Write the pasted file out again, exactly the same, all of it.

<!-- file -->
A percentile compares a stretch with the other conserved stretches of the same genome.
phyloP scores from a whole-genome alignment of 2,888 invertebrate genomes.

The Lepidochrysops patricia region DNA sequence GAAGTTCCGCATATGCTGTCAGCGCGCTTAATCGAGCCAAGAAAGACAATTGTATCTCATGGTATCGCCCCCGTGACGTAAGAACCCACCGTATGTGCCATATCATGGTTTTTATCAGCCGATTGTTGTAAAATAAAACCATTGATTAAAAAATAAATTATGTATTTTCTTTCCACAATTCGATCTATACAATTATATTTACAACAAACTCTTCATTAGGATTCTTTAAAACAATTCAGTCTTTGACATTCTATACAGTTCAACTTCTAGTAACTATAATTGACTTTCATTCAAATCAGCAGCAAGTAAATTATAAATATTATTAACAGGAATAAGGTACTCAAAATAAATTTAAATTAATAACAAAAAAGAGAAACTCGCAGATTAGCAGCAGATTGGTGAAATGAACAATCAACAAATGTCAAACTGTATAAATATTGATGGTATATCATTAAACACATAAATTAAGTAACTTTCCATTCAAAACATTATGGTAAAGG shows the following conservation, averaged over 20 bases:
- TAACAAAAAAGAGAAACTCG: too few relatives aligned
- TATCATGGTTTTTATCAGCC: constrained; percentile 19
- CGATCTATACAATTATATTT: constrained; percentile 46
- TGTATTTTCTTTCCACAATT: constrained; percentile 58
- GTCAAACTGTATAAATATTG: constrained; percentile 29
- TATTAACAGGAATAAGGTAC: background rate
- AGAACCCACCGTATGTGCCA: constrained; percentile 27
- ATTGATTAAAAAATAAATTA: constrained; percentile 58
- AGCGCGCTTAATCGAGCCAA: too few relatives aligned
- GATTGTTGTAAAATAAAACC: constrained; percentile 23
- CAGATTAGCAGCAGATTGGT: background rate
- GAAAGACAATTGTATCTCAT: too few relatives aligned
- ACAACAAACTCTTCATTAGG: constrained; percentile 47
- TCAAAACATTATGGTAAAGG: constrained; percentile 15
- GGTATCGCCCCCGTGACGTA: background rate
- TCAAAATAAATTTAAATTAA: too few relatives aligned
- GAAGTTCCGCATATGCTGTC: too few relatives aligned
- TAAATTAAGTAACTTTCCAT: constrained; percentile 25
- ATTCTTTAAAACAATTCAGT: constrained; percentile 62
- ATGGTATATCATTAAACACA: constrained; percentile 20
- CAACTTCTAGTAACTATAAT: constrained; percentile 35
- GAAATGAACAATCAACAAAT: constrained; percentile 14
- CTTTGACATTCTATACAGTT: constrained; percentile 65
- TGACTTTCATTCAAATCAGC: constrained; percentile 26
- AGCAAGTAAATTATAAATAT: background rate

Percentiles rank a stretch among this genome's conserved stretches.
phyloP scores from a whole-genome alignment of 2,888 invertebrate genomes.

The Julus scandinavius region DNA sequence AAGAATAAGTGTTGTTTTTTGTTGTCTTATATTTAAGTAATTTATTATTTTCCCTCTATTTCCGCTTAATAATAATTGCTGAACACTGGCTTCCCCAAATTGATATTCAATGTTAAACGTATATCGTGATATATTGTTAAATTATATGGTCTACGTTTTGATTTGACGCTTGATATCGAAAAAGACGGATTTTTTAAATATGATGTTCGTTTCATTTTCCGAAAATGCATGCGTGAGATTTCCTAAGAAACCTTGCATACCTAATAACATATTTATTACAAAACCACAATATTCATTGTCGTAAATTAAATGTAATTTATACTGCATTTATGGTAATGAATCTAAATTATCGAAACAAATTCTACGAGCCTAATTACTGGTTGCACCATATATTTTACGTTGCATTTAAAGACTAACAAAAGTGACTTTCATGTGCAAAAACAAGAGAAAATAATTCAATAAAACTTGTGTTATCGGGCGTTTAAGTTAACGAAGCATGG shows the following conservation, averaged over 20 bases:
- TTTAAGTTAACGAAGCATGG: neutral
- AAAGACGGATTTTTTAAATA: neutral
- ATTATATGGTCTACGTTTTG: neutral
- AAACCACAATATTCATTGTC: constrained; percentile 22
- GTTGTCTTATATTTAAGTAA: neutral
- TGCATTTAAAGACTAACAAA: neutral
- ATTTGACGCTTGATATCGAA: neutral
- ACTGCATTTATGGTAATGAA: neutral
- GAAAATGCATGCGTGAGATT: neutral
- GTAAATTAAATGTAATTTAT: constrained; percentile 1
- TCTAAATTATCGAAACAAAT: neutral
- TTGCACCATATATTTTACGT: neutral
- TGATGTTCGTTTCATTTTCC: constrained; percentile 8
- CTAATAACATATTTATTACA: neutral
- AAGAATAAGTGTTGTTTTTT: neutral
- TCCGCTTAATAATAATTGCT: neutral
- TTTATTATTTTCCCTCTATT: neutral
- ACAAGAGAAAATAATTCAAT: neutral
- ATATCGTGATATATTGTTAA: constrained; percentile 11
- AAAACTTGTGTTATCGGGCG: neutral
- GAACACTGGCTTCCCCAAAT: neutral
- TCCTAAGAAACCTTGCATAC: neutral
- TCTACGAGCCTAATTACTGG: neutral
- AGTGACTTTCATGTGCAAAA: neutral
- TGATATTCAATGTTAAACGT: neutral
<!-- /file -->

A percentile compares a stretch with the other conserved stretches of the same genome.
phyloP scores from a whole-genome alignment of 2,888 invertebrate genomes.

The Lepidochrysops patricia region DNA sequence GAAGTTCCGCATATGCTGTCAGCGCGCTTAATCGAGCCAAGAAAGACAATTGTATCTCATGGTATCGCCCCCGTGACGTAAGAACCCACCGTATGTGCCATATCATGGTTTTTATCAGCCGATTGTTGTAAAATAAAACCATTGATTAAAAAATAAATTATGTATTTTCTTTCCACAATTCGATCTATACAATTATATTTACAACAAACTCTTCATTAGGATTCTTTAAAACAATTCAGTCTTTGACATTCTATACAGTTCAACTTCTAGTAACTATAATTGACTTTCATTCAAATCAGCAGCAAGTAAATTATAAATATTATTAACAGGAATAAGGTACTCAAAATAAATTTAAATTAATAACAAAAAAGAGAAACTCGCAGATTAGCAGCAGATTGGTGAAATGAACAATCAACAAATGTCAAACTGTATAAATATTGATGGTATATCATTAAACACATAAATTAAGTAACTTTCCATTCAAAACATTATGGTAAAGG shows the following conservation, averaged over 20 bases:
- TAACAAAAAAGAGAAACTCG: too few relatives aligned
- TATCATGGTTTTTATCAGCC: constrained; percentile 19
- CGATCTATACAATTATATTT: constrained; percentile 46
- TGTATTTTCTTTCCACAATT: constrained; percentile 58
- GTCAAACTGTATAAATATTG: constrained; percentile 29
- TATTAACAGGAATAAGGTAC: background rate
- AGAACCCACCGTATGTGCCA: constrained; percentile 27
- ATTGATTAAAAAATAAATTA: constrained; percentile 58
- AGCGCGCTTAATCGAGCCAA: too few relatives aligned
- GATTGTTGTAAAATAAAACC: constrained; percentile 23
- CAGATTAGCAGCAGATTGGT: background rate
- GAAAGACAATTGTATCTCAT: too few relatives aligned
- ACAACAAACTCTTCATTAGG: constrained; percentile 47
- TCAAAACATTATGGTAAAGG: constrained; percentile 15
- GGTATCGCCCCCGTGACGTA: background rate
- TCAAAATAAATTTAAATTAA: too few relatives aligned
- GAAGTTCCGCATATGCTGTC: too few relatives aligned
- TAAATTAAGTAACTTTCCAT: constrained; percentile 25
- ATTCTTTAAAACAATTCAGT: constrained; percentile 62
- ATGGTATATCATTAAACACA: constrained; percentile 20
- CAACTTCTAGTAACTATAAT: constrained; percentile 35
- GAAATGAACAATCAACAAAT: constrained; percentile 14
- CTTTGACATTCTATACAGTT: constrained; percentile 65
- TGACTTTCATTCAAATCAGC: constrained; percentile 26
- AGCAAGTAAATTATAAATAT: background rate

Percentiles rank a stretch among this genome's conserved stretches.
phyloP scores from a whole-genome alignment of 2,888 invertebrate genomes.

The Julus scandinavius region DNA sequence AAGAATAAGTGTTGTTTTTTGTTGTCTTATATTTAAGTAATTTATTATTTTCCCTCTATTTCCGCTTAATAATAATTGCTGAACACTGGCTTCCCCAAATTGATATTCAATGTTAAACGTATATCGTGATATATTGTTAAATTATATGGTCTACGTTTTGATTTGACGCTTGATATCGAAAAAGACGGATTTTTTAAATATGATGTTCGTTTCATTTTCCGAAAATGCATGCGTGAGATTTCCTAAGAAACCTTGCATACCTAATAACATATTTATTACAAAACCACAATATTCATTGTCGTAAATTAAATGTAATTTATACTGCATTTATGGTAATGAATCTAAATTATCGAAACAAATTCTACGAGCCTAATTACTGGTTGCACCATATATTTTACGTTGCATTTAAAGACTAACAAAAGTGACTTTCATGTGCAAAAACAAGAGAAAATAATTCAATAAAACTTGTGTTATCGGGCGTTTAAGTTAACGAAGCATGG shows the following conservation, averaged over 20 bases:
- TTTAAGTTAACGAAGCATGG: neutral
- AAAGACGGATTTTTTAAATA: neutral
- ATTATATGGTCTACGTTTTG: neutral
- AAACCACAATATTCATTGTC: constrained; percentile 22
- GTTGTCTTATATTTAAGTAA: neutral
- TGCATTTAAAGACTAACAAA: neutral
- ATTTGACGCTTGATATCGAA: neutral
- ACTGCATTTATGGTAATGAA: neutral
- GAAAATGCATGCGTGAGATT: neutral
- GTAAATTAAATGTAATTTAT: constrained; percentile 1
- TCTAAATTATCGAAACAAAT: neutral
- TTGCACCATATATTTTACGT: neutral
- TGATGTTCGTTTCATTTTCC: constrained; percentile 8
- CTAATAACATATTTATTACA: neutral
- AAGAATAAGTGTTGTTTTTT: neutral
- TCCGCTTAATAATAATTGCT: neutral
- TTTATTATTTTCCCTCTATT: neutral
- ACAAGAGAAAATAATTCAAT: neutral
- ATATCGTGATATATTGTTAA: constrained; percentile 11
- AAAACTTGTGTTATCGGGCG: neutral
- GAACACTGGCTTCCCCAAAT: neutral
- TCCTAAGAAACCTTGCATAC: neutral
- TCTACGAGCCTAATTACTGG: neutral
- AGTGACTTTCATGTGCAAAA: neutral
- TGATATTCAATGTTAAACGT: neutral